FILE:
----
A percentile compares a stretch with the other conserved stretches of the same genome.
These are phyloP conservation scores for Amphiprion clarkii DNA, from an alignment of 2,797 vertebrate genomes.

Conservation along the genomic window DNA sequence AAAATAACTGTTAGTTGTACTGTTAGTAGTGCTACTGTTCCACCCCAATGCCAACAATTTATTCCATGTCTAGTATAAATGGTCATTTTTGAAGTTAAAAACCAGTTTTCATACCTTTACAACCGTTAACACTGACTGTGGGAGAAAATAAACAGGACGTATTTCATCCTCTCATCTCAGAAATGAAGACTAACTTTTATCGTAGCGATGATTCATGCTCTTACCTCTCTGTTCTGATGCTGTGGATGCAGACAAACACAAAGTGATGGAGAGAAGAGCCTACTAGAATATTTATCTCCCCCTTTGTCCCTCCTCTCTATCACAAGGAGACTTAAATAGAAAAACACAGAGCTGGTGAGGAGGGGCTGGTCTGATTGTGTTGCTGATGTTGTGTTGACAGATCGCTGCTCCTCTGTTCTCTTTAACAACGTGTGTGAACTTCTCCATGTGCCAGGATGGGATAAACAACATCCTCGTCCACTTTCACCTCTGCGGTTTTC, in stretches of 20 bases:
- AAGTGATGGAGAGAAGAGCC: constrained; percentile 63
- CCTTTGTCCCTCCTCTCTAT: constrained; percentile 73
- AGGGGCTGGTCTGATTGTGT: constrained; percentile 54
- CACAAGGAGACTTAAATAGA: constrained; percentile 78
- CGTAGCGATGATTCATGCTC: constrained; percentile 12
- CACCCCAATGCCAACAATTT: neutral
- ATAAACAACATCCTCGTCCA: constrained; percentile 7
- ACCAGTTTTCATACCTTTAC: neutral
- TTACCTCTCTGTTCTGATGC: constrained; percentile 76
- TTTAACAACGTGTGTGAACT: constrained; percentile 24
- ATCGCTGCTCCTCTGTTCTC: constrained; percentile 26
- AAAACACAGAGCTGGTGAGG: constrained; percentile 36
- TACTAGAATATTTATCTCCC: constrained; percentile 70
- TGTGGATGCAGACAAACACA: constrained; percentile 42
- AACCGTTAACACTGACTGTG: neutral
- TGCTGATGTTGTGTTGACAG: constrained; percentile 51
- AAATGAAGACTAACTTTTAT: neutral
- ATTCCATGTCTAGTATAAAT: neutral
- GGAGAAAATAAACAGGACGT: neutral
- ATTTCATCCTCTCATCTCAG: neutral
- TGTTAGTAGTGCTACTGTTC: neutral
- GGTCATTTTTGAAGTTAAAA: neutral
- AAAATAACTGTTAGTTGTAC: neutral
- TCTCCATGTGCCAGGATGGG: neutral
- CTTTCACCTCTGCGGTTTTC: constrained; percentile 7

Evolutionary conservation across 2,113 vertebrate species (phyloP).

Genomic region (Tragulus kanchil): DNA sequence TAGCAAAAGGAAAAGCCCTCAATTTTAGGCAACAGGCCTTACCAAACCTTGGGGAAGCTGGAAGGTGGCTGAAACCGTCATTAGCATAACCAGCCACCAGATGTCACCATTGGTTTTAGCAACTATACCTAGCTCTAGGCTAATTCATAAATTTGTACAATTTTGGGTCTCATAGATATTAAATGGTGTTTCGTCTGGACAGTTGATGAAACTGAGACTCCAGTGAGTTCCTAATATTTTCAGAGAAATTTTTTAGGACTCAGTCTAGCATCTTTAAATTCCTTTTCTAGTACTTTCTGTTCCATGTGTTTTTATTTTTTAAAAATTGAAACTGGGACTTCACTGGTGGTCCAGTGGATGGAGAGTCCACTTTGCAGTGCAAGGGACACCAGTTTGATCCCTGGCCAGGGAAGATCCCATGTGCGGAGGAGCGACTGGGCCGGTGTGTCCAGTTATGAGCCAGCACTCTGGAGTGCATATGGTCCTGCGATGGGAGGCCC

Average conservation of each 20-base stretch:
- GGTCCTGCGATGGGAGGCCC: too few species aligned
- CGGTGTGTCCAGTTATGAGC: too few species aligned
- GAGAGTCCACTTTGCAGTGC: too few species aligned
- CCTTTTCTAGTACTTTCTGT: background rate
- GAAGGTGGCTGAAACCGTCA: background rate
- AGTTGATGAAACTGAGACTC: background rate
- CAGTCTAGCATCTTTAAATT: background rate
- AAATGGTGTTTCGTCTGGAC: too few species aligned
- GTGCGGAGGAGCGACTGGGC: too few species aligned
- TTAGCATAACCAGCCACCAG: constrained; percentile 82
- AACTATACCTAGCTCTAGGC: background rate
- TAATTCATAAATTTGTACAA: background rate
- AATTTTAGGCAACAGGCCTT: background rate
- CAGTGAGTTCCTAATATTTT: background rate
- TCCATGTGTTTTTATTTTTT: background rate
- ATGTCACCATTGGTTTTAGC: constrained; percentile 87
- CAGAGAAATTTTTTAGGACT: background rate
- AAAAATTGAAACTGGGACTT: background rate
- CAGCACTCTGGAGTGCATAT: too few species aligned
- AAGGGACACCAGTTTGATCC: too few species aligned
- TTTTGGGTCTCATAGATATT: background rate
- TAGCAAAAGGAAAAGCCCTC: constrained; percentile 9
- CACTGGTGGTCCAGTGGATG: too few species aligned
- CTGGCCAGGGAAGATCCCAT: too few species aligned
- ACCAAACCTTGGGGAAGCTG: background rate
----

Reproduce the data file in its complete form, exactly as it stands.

A percentile compares a stretch with the other conserved stretches of the same genome.
These are phyloP conservation scores for Amphiprion clarkii DNA, from an alignment of 2,797 vertebrate genomes.

Conservation along the genomic window DNA sequence AAAATAACTGTTAGTTGTACTGTTAGTAGTGCTACTGTTCCACCCCAATGCCAACAATTTATTCCATGTCTAGTATAAATGGTCATTTTTGAAGTTAAAAACCAGTTTTCATACCTTTACAACCGTTAACACTGACTGTGGGAGAAAATAAACAGGACGTATTTCATCCTCTCATCTCAGAAATGAAGACTAACTTTTATCGTAGCGATGATTCATGCTCTTACCTCTCTGTTCTGATGCTGTGGATGCAGACAAACACAAAGTGATGGAGAGAAGAGCCTACTAGAATATTTATCTCCCCCTTTGTCCCTCCTCTCTATCACAAGGAGACTTAAATAGAAAAACACAGAGCTGGTGAGGAGGGGCTGGTCTGATTGTGTTGCTGATGTTGTGTTGACAGATCGCTGCTCCTCTGTTCTCTTTAACAACGTGTGTGAACTTCTCCATGTGCCAGGATGGGATAAACAACATCCTCGTCCACTTTCACCTCTGCGGTTTTC, in stretches of 20 bases:
- AAGTGATGGAGAGAAGAGCC: constrained; percentile 63
- CCTTTGTCCCTCCTCTCTAT: constrained; percentile 73
- AGGGGCTGGTCTGATTGTGT: constrained; percentile 54
- CACAAGGAGACTTAAATAGA: constrained; percentile 78
- CGTAGCGATGATTCATGCTC: constrained; percentile 12
- CACCCCAATGCCAACAATTT: neutral
- ATAAACAACATCCTCGTCCA: constrained; percentile 7
- ACCAGTTTTCATACCTTTAC: neutral
- TTACCTCTCTGTTCTGATGC: constrained; percentile 76
- TTTAACAACGTGTGTGAACT: constrained; percentile 24
- ATCGCTGCTCCTCTGTTCTC: constrained; percentile 26
- AAAACACAGAGCTGGTGAGG: constrained; percentile 36
- TACTAGAATATTTATCTCCC: constrained; percentile 70
- TGTGGATGCAGACAAACACA: constrained; percentile 42
- AACCGTTAACACTGACTGTG: neutral
- TGCTGATGTTGTGTTGACAG: constrained; percentile 51
- AAATGAAGACTAACTTTTAT: neutral
- ATTCCATGTCTAGTATAAAT: neutral
- GGAGAAAATAAACAGGACGT: neutral
- ATTTCATCCTCTCATCTCAG: neutral
- TGTTAGTAGTGCTACTGTTC: neutral
- GGTCATTTTTGAAGTTAAAA: neutral
- AAAATAACTGTTAGTTGTAC: neutral
- TCTCCATGTGCCAGGATGGG: neutral
- CTTTCACCTCTGCGGTTTTC: constrained; percentile 7

Evolutionary conservation across 2,113 vertebrate species (phyloP).

Genomic region (Tragulus kanchil): DNA sequence TAGCAAAAGGAAAAGCCCTCAATTTTAGGCAACAGGCCTTACCAAACCTTGGGGAAGCTGGAAGGTGGCTGAAACCGTCATTAGCATAACCAGCCACCAGATGTCACCATTGGTTTTAGCAACTATACCTAGCTCTAGGCTAATTCATAAATTTGTACAATTTTGGGTCTCATAGATATTAAATGGTGTTTCGTCTGGACAGTTGATGAAACTGAGACTCCAGTGAGTTCCTAATATTTTCAGAGAAATTTTTTAGGACTCAGTCTAGCATCTTTAAATTCCTTTTCTAGTACTTTCTGTTCCATGTGTTTTTATTTTTTAAAAATTGAAACTGGGACTTCACTGGTGGTCCAGTGGATGGAGAGTCCACTTTGCAGTGCAAGGGACACCAGTTTGATCCCTGGCCAGGGAAGATCCCATGTGCGGAGGAGCGACTGGGCCGGTGTGTCCAGTTATGAGCCAGCACTCTGGAGTGCATATGGTCCTGCGATGGGAGGCCC

Average conservation of each 20-base stretch:
- GGTCCTGCGATGGGAGGCCC: too few species aligned
- CGGTGTGTCCAGTTATGAGC: too few species aligned
- GAGAGTCCACTTTGCAGTGC: too few species aligned
- CCTTTTCTAGTACTTTCTGT: background rate
- GAAGGTGGCTGAAACCGTCA: background rate
- AGTTGATGAAACTGAGACTC: background rate
- CAGTCTAGCATCTTTAAATT: background rate
- AAATGGTGTTTCGTCTGGAC: too few species aligned
- GTGCGGAGGAGCGACTGGGC: too few species aligned
- TTAGCATAACCAGCCACCAG: constrained; percentile 82
- AACTATACCTAGCTCTAGGC: background rate
- TAATTCATAAATTTGTACAA: background rate
- AATTTTAGGCAACAGGCCTT: background rate
- CAGTGAGTTCCTAATATTTT: background rate
- TCCATGTGTTTTTATTTTTT: background rate
- ATGTCACCATTGGTTTTAGC: constrained; percentile 87
- CAGAGAAATTTTTTAGGACT: background rate
- AAAAATTGAAACTGGGACTT: background rate
- CAGCACTCTGGAGTGCATAT: too few species aligned
- AAGGGACACCAGTTTGATCC: too few species aligned
- TTTTGGGTCTCATAGATATT: background rate
- TAGCAAAAGGAAAAGCCCTC: constrained; percentile 9
- CACTGGTGGTCCAGTGGATG: too few species aligned
- CTGGCCAGGGAAGATCCCAT: too few species aligned
- ACCAAACCTTGGGGAAGCTG: background rate